When I was in Junior High School, I had one of my first conscious experiences with what I now call the Divine, and predictably, it happened at a retreat. (Those places. They know what to do.) It was a Christian thing, one of those pray-all-day gatherings at a large conference campground featuring a cabin for every family and clean, hot showers.
Luxury, really. Luxury made to feel rustic.
We were there to hear God, so I shouldn’t’ve been surprised when I did. And yet, I most definitely was.
Prior to my moment of clarity, I’d been finding the experience rather . . . underwhelming. Lots of speeches and long, drawn-out meals with strangers. I distinctly remember participating in a friendly debate the evening of the meeting in question about the rapture. So far, it had been the highlight of the trip.
After dinner we gathered in the main conference room yet again, and about two hours into the service, it happened. I looked over at my mother and in the brief moment that followed I went directly from annoyed boredom to deep emotion–no transition.
It was her face. There was a look. It was sadness–real pain. Church has a way of helping our vulnerabilities rise to the surface–I guess that’s why we like it–and as I watched she started sobbing, then knelt down next to her chair. Immediately, my defenses collapsed; how could they not?
I really, really loved my mother.
I knelt down, too, and reached out for her. We held each other tightly for a long time. I said all the things I should’ve said so much more often: how much I loved her, how sorry I was for the times I’d hurt her. We cried.
Then the night ended, and it was over. And that’s when the interpretations began.
In the Christian circles we moved in at the time, it was popular to create tiers–levels of closeness to God. It was a game we played; after all, we were going to church multiple times a week. All that praying had to be getting us somewhere. For us, it wasn’t enough to say we felt a sudden realization of love; love is great, but anyone can feel that–even nonbelievers. No; what I experienced had to be, must be, religious in nature—something only Christians can experience. My mom even had a term for it, which she told me at breakfast the next morning. It was “the baptism of love.”
“Last night, you received the baptism of love,” she pronounced, but it didn’t make me feel special. There was a look in her eye that said, “You’re different now. I respect you more because you experienced this.”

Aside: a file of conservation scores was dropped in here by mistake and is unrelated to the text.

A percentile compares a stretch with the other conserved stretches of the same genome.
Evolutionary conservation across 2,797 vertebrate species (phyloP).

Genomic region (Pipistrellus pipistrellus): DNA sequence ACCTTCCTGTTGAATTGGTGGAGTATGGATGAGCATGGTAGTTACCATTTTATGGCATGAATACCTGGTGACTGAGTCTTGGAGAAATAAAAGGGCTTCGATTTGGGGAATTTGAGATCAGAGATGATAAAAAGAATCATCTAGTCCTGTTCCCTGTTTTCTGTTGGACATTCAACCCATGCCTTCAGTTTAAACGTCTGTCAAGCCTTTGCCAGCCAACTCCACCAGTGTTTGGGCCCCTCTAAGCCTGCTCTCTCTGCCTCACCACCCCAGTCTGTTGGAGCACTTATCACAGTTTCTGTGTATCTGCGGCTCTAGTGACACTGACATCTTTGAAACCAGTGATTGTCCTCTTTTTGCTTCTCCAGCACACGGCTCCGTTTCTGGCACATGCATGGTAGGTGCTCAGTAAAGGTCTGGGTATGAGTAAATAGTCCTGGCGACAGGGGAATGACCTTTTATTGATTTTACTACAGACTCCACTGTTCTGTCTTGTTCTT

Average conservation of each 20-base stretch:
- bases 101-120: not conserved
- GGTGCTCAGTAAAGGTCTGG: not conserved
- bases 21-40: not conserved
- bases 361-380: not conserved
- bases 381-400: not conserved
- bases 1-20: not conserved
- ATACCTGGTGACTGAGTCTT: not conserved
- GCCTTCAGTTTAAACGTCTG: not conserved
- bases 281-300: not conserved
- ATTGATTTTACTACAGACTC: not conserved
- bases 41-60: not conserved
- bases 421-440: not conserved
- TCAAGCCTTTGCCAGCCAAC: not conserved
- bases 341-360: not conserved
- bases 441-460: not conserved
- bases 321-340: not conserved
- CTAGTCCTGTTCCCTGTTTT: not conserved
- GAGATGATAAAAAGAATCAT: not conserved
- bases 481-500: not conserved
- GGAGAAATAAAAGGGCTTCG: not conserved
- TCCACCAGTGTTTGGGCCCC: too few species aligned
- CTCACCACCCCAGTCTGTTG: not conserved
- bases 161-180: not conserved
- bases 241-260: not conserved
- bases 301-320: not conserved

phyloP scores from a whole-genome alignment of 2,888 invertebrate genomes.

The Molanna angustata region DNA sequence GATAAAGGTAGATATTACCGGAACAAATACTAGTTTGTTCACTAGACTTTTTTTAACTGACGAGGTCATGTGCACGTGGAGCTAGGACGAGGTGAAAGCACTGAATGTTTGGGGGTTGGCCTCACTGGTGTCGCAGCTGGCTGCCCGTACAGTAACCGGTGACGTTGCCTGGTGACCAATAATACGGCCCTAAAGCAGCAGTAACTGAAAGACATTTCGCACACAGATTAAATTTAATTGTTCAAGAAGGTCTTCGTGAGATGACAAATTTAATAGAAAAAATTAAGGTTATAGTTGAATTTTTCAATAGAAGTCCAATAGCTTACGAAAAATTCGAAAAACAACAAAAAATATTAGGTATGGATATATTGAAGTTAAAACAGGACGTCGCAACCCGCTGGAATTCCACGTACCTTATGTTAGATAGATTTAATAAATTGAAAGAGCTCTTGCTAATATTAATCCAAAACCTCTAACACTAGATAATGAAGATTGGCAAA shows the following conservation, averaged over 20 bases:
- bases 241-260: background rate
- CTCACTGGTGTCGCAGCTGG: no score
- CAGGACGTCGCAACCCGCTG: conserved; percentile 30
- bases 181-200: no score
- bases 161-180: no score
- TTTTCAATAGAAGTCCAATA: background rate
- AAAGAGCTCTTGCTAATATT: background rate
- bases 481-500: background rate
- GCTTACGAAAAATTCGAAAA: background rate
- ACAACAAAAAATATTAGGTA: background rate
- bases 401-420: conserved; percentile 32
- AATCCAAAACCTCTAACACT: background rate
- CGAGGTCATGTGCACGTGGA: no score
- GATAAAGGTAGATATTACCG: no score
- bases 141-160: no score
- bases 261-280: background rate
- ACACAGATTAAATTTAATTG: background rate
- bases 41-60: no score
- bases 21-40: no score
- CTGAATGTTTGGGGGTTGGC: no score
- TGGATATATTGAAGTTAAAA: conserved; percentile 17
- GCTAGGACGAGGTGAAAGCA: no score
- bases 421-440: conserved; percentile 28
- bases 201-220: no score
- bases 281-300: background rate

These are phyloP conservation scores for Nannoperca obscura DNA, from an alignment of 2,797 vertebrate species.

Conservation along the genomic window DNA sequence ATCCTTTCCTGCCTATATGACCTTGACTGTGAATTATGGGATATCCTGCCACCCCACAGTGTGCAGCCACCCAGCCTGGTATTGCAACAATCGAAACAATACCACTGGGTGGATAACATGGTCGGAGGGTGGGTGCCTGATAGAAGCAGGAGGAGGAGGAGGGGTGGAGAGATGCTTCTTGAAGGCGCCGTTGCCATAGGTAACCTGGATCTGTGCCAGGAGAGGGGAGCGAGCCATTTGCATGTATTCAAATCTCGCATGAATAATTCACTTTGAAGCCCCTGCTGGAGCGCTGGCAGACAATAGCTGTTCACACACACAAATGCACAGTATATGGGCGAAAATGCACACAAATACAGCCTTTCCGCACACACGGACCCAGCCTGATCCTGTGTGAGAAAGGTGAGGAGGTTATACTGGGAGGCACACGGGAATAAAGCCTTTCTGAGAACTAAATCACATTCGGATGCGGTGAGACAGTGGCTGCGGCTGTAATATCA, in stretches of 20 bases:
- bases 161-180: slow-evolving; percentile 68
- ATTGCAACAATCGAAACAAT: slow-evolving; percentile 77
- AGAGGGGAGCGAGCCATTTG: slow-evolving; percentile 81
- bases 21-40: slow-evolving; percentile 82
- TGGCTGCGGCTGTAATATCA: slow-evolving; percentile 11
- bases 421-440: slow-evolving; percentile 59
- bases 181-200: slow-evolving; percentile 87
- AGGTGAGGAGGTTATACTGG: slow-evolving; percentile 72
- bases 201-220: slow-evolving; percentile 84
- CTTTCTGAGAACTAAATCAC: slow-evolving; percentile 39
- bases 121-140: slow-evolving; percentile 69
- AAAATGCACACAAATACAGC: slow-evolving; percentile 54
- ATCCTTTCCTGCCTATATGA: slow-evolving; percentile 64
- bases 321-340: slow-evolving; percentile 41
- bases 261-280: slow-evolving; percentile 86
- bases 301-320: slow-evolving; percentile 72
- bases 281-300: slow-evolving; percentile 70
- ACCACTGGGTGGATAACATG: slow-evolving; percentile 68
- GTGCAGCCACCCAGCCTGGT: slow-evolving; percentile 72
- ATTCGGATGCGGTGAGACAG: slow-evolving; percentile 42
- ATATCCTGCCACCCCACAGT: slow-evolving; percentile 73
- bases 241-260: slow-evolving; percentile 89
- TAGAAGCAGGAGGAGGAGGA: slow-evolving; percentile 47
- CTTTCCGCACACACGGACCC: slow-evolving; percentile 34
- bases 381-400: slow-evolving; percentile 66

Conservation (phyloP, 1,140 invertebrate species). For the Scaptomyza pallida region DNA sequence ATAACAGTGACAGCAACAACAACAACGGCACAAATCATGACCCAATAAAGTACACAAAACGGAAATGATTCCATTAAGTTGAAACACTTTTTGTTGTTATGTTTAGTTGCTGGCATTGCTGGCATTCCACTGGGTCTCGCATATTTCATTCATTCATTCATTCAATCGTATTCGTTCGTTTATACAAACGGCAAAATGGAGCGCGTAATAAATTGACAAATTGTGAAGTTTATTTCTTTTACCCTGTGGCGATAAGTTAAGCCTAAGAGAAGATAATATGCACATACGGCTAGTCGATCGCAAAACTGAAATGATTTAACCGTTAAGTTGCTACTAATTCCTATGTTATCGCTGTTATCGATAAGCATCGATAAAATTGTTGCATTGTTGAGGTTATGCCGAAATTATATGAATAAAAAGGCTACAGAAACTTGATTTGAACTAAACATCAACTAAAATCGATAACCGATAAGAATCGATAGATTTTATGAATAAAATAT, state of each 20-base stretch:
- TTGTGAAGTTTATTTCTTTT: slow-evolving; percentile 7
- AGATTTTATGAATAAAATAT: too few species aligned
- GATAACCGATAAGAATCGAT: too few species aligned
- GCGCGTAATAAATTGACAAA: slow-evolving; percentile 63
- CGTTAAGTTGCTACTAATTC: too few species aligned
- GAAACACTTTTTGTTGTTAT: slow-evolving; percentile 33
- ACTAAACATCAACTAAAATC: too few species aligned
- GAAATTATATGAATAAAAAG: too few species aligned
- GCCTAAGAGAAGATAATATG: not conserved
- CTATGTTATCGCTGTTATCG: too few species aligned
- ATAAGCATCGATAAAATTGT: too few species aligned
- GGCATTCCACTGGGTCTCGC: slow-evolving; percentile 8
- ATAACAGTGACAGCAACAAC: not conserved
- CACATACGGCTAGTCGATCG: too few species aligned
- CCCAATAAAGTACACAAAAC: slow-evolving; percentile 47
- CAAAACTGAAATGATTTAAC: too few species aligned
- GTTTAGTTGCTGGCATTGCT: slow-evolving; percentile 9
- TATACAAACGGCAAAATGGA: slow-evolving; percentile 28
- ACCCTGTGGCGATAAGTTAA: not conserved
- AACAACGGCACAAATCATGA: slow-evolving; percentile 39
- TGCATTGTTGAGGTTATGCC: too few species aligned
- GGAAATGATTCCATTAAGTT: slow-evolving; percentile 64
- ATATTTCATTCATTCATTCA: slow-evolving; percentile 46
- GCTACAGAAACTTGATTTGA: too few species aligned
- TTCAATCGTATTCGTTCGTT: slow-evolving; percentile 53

I really didn’t like that look.
She went on. “This is the true salvation. It’s beyond the simple John 3:16 prayer. You were saved before. Now, you’ve been chosen.”
I nodded, understanding, but I didn’t want to talk about it. I wanted her to forget it ever happened. I wanted to remember the experience my way: an innocent, loving moment without strings.
I just wanted to love my mother.
But I didn’t. I mean, I did–I did love my mother, and I trusted her opinion. I believed her when she told me I was meant to be “used by God,” and so, from that day on, I started my journey to discover what the hell that meant.
It was a very long journey.
I won’t go into the messy consequences of this self-aggrandizing belief. I’ll merely say that through the rest of my school-aged years, I wasn’t the most pleasant person to be around. I had few friends and none that weren’t equally religious. And for good reason: I was a judgmental jerk.
And that’s the way it goes when we recall the experiences that shaped us, isn’t it? Nothing is as straightforward as we’d like. That night at the retreat I felt the most compassion I’d ever felt in my life. And the next day, it turned into pride.
The results of this spiritual experience weren’t all bad, of course. Most of them were pretty positive.
That summer on, through the end of high school, I tried as hard as I could to be a good person. I went to church twice a week. I devoted myself and my future (Christian writer? Missionary?) to the saving of souls. I learned about honesty, failings and forgiveness. Then there was my real talent, one perfectly suited to a spiritual type: when it came to self-improvement, I was relentless.
At the time, if pressed, I would’ve admitted that my faith sometimes made me a poor confidante. But I would’ve also said it made me a better person. Looking back, not much has changed; my brand of belief is different–I’m no longer a Christian–but I still think that spirituality is good.
“Spirituality is good.” It’s the longest-held and most fundamental tenet of my personal faith. But does it stand up to inquiry?
Before I delve into that central question, though, a bit of Byron Katie background seems appropriate.
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